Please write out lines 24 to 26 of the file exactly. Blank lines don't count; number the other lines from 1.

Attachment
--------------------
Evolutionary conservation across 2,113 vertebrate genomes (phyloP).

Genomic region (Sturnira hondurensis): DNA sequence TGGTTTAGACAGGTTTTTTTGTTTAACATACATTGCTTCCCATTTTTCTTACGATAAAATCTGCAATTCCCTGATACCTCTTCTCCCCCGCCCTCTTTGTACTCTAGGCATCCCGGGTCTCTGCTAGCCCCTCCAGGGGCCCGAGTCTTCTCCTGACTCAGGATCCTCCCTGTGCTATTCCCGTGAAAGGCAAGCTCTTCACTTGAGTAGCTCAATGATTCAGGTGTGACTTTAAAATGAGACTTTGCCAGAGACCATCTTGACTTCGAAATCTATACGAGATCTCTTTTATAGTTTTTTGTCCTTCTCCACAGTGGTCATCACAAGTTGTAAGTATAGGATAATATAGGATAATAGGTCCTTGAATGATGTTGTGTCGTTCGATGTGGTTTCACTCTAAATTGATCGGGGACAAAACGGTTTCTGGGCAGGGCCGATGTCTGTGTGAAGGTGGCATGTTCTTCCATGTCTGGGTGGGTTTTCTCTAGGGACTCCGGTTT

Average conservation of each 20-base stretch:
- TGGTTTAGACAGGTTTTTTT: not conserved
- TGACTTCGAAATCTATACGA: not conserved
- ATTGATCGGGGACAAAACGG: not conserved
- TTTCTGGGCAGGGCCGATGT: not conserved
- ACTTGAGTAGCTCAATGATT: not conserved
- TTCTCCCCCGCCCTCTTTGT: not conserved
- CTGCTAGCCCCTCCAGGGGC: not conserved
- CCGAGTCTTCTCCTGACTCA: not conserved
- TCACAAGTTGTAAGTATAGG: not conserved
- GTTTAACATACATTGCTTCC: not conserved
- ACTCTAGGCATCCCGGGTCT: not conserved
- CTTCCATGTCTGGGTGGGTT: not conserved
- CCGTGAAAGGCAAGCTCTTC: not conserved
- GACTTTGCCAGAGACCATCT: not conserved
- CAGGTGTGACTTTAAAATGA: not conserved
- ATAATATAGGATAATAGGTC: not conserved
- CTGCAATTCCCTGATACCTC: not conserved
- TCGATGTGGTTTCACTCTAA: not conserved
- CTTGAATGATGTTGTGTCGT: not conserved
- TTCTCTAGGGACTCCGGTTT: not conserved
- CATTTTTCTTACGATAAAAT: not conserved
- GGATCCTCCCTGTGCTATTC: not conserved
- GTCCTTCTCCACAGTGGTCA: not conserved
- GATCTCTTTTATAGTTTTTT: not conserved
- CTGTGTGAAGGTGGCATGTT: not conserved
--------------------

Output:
- CATTTTTCTTACGATAAAAT: not conserved
- GGATCCTCCCTGTGCTATTC: not conserved
- GTCCTTCTCCACAGTGGTCA: not conserved